Author Topic: Tools for developing decal artwork  (Read 760 times)

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Lemosteam

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Tools for developing decal artwork
« on: February 01, 2019, 10:40:34 AM »
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I want to design my own decal artwork for obvious reasons WRT Keystone Details., and to save costs paying someone else to do so.  Then I can get accurate quotes for printing them.

I know the a vector file type is crucial to the process and I know many use CorelDRAW software.

I have also used a PDF, but I am not sure if the person that printed them used that file directly.  I can actually design decals in CAD (fonts are a bitch) create a CAD drawing, and export that drawing as pdf, dxf dwg, svg, etc.

Here is a list of questions that would help me much  (the word "printer" below refers to the person printing the decals.

- Are there any other software that can accomplish the same task?  Photoshop, etc.?  I don't want to buy Corel if I already have a software that will accomplish the same goal.

- What is the best vector format to save or create to minimize work for the printer?

- What type of fonts are required to print crisp lettering?

- Are True Type fonts already vector based or will I have to draw on top of them?

- Which software is best at fonts?

- Is just a PDF good enough to use for artwork from the printer's perspective?
 
- Are there decal background templates that have the crop markings for decal sheet sizing on them?

- What are the standard decal sheet sizes?

- Are there any colors that should be avoided WRT various printers or printing machines?

- Are there typical print settings I should insist on as a customer?

Please add any more questions and answers in your reply if willing, Tips and tricks?  thanks in advance for our thoughts and opinions.




C855B

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Re: Tools for developing decal artwork
« Reply #1 on: February 01, 2019, 11:03:36 AM »
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So many questions! :D

A few answers:

- Unfortunately, CorelDraw is probably your best bet. There are very few programs which allow the degree of font and lettering manipulation that professional graphics programs do. I use Adobe Illustrator, the last shrinkwrap version bought back when I was in the graphics biz. AI is stupid expensive now, under an equally-stupid software rental plan.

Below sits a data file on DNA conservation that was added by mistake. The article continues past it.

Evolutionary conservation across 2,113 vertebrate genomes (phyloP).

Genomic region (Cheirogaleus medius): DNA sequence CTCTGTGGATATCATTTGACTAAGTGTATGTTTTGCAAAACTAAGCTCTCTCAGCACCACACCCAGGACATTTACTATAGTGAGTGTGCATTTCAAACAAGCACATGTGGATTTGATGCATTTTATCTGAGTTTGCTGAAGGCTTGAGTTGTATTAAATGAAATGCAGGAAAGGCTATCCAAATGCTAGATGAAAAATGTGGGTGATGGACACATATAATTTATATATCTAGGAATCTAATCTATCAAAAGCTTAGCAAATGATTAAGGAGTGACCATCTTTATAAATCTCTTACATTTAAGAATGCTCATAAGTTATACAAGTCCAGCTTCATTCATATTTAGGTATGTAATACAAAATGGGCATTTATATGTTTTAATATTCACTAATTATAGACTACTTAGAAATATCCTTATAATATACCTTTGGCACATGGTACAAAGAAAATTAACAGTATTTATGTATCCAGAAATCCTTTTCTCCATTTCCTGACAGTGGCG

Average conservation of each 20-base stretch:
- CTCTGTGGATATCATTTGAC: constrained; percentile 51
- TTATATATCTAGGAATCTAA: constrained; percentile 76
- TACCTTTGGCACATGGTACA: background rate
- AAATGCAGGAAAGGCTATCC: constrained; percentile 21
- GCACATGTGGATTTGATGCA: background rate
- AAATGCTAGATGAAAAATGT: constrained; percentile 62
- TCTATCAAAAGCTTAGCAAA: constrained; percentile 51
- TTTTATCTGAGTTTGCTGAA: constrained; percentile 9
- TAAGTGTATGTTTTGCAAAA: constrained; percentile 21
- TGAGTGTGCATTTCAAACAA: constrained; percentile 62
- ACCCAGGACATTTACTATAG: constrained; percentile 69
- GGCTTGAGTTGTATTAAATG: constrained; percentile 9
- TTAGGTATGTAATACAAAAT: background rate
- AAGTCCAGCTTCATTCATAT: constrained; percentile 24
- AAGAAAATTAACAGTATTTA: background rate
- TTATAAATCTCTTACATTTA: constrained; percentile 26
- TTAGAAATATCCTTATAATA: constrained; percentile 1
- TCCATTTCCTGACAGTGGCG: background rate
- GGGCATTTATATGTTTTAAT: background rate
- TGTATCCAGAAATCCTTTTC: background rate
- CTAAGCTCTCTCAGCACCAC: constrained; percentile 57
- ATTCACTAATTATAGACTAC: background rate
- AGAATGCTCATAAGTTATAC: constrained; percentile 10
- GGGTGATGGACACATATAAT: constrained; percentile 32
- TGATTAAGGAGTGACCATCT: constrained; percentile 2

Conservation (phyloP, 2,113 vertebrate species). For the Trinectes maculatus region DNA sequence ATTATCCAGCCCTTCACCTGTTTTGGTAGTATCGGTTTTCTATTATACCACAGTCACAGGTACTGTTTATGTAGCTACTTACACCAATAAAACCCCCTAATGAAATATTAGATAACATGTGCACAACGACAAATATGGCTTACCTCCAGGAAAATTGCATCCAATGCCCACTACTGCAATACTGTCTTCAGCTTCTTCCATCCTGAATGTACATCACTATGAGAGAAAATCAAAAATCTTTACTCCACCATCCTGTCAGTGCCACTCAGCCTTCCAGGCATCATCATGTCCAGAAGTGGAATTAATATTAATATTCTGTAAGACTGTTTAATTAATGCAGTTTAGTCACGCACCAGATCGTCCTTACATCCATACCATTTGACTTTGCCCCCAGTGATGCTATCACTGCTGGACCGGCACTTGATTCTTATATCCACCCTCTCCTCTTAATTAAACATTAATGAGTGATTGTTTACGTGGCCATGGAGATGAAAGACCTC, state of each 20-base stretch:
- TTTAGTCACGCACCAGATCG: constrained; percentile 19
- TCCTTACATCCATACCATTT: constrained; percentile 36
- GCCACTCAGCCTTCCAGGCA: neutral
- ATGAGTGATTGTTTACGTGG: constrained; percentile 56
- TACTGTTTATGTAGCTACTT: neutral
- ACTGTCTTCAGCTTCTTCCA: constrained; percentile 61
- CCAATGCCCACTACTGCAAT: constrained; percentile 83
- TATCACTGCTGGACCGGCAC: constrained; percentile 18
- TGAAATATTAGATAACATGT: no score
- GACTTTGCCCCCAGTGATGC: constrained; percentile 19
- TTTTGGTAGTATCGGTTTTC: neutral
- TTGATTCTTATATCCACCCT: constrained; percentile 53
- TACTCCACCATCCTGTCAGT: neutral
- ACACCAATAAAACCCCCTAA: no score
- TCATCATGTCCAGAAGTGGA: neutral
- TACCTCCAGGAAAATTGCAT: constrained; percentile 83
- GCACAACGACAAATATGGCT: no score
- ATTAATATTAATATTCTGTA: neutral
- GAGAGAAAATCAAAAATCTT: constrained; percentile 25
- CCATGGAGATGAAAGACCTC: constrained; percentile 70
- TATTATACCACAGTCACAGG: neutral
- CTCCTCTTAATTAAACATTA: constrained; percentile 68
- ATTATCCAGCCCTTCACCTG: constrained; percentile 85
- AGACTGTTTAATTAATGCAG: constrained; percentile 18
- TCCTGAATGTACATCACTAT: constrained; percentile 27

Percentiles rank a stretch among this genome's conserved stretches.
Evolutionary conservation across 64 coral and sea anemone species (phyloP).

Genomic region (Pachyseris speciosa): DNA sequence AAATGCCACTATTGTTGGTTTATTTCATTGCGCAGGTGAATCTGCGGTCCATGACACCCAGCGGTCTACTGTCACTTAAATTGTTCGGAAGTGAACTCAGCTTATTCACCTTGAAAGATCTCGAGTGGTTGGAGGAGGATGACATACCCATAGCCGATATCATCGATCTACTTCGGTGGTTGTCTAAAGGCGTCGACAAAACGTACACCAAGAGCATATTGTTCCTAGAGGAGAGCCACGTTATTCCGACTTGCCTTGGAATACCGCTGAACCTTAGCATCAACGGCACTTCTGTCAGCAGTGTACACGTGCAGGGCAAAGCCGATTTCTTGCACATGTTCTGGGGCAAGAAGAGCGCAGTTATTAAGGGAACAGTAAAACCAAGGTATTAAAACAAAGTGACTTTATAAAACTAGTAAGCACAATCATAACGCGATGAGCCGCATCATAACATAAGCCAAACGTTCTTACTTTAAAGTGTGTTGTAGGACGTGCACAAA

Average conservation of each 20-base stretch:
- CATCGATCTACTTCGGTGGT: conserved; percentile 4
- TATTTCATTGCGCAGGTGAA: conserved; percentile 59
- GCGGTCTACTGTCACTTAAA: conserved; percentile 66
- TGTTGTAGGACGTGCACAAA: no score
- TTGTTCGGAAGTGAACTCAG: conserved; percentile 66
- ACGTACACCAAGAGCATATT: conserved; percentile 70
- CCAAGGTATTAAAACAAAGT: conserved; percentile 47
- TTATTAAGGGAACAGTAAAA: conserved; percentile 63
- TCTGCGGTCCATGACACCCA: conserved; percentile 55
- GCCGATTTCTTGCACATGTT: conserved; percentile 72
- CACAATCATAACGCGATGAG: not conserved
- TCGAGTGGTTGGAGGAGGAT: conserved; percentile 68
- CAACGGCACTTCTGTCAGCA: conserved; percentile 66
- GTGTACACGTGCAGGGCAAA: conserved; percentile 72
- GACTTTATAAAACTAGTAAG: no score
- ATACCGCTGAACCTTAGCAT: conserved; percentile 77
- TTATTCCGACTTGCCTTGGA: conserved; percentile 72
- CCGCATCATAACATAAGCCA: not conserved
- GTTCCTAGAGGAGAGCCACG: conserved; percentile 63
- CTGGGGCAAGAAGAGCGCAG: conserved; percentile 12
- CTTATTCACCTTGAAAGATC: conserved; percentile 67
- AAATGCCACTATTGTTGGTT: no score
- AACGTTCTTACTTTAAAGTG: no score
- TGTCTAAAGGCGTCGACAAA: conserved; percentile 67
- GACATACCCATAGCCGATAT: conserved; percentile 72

- Vector format: PDF is the common coin of the graphics world now. Maximum control for you, minimum hassle for the output provider.

- TrueType is a vector format which uses an internal technique called "hinting".

  - Hinting can be a problem at smaller sizes since it over-smooths the outline. If you're doing lots of small lettering, work at a 2X or better size, and then specify reduction on generating the PDF.

- Pro apps (Corel & AI, for starters) have "outline text" functions that convert them for you to manipulate.

- You'll likely have to create your own decal templates for crop marks.

- Standard size for custom printing is 8.5x11. You're welcome to slice and dice for your own purposes, I usually get 6 to a sheet.

- Subtle differences in shades of brown are difficult to render accurately on CMYKW machines. Not a "don't go there", just be aware of the issue.

- Anybody who does decal work (Circus City, for instance) knows what settings are best for their device. You don't need to be concerned there.

The PDF and CMYKW advice above changes if your objective is, say, Micro Scale, for silk screening larger quantities. They may want PDF for spot color separations, so you'll need to have that conversation with them.
...mike

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Lemosteam

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Re: Tools for developing decal artwork
« Reply #2 on: February 01, 2019, 01:28:26 PM »
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@C855B , thank you for your responses VERY helpful.

- So if I had say the whole adobe photoshop 2017 suite (with AI, etc) available to me, this would suffice for CorelDraw? 

- If I understand you correctly the printers exclusively only need a pdf.  I.e. they would not need my master file to print the decals?

     -This definitely opens up the possibility of using CAD for the Decal designs!

- How close to the edge of the 8.5 X 11" can they print waterslides?

- One last question- are the vendors familiar with RR colors, etc or does the pdf have to be the desired color (RGB, etc.)?

bbussey

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Re: Tools for developing decal artwork
« Reply #3 on: February 01, 2019, 01:32:01 PM »